People who live in cities are more likely to experience worse symptoms when ozone levels are high, the researchers found. Ground-level ozone pollution is created when sunlight interacts with hydrocarbons such as methane and nitrogen oxides emitted from vehicle engines.
Meanwhile, exposure to air pollution – especially early in life – is linked to the development of other allergies. A US study found that exposure to the isocyanate chemical found in wildfire smoke and vehicle exhaust It can change skin bacteriaIt causes eczema.
Another studyIn China, 2598 preschool children at this time, the development of food allergies is related to exposure to indoor and outdoor air pollution. “Our study suggests that, in addition to the gut and skin, the airways may be a new pathway for food perception,” the researchers concluded.
Heat waves make air pollution more dangerous
A new area of research is the link between climate change and air pollution. Recent studies have shown that when high temperatures are combined with low air quality, the mortality rate in heat waves increases. According to the European Union research project, high temperatures – defined as the norm in each city – increase the number of deaths by 0.4 percent when pollution levels are low. Mortality was 2.6 percent higher at medium pollution levels, and 8 percent higher at high pollution levels.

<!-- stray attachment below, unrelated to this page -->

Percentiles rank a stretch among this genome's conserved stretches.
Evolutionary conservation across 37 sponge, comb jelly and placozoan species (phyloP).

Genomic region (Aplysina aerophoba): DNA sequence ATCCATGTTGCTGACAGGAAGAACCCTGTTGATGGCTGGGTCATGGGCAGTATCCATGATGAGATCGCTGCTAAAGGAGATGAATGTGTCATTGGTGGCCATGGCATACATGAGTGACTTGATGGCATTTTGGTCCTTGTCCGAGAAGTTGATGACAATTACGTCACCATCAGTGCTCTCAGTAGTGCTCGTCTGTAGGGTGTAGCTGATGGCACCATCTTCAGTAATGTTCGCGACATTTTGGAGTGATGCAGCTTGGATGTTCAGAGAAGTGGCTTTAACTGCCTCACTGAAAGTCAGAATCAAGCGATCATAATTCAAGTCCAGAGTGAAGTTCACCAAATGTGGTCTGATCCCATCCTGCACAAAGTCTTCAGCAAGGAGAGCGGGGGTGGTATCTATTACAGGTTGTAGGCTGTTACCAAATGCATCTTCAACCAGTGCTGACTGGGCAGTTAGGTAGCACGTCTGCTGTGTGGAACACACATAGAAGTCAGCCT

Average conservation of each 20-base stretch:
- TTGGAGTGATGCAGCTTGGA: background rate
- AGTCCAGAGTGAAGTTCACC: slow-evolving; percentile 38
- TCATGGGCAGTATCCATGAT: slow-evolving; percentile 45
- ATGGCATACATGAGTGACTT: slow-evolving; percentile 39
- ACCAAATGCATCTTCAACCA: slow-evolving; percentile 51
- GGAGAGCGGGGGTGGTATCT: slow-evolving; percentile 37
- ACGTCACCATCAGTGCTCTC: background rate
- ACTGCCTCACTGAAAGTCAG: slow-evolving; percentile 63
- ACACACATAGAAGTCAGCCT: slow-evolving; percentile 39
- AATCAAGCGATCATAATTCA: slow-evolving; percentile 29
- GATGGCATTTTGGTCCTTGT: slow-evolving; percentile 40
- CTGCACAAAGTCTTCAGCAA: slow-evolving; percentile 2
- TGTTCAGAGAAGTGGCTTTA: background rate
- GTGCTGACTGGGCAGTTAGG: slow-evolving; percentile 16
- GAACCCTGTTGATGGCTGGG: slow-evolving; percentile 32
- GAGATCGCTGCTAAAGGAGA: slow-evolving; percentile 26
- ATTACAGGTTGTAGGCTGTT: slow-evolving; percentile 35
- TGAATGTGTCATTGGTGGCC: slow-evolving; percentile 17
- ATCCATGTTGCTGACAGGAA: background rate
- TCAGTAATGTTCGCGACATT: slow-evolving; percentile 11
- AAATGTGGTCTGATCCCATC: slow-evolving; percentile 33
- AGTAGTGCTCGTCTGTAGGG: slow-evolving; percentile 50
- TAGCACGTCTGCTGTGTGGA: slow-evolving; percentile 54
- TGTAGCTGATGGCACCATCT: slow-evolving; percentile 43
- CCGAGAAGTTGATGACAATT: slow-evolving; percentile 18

Researchers believe there may be two reasons for this. “One is that the heat and the sun themselves change the mix of air pollutants,” he says Clea Katsuyani at Imperial College London. This is associated with high ozone levels and some high levels of secondary particulate matter. Perhaps these wastes are more toxic to human health. The other explanation is perhaps more obvious: “In warmer seasons, people spend more time outdoors and may be exposed to more pollution,” she says.
When it comes to exposure risk, work is just as important as address.
More deprived neighborhoods tend to have poorer air quality, while more affluent, leafy areas have quieter, cleaner streets.
But that trend isn’t always true, he says Ben Barat at Imperial College London. “Some of the most classic postcodes in London have got high levels of pollution,” he pointed out at a conference in London last week. Some affluent areas of west London have poor air quality because they are close to busy city roads, he said.
Your home address is just as important as your work. During a three-year study in LondonSix individuals in the same area of the city, but with different jobs, with personal air quality monitors to monitor their exposure to black carbon – soot particles – throughout the day.
“What we found was a huge difference between those exposed to the lowest levels of pollution and those exposed to the highest,” Barratt told the conference. “What really stood out was the office worker in central London – the most polluted part of the UK – who had a very low exposure because he worked most of the day in a mechanically ventilated office. And the ambulance driver had the highest risk, 2.5 times more [than the office worker]He said.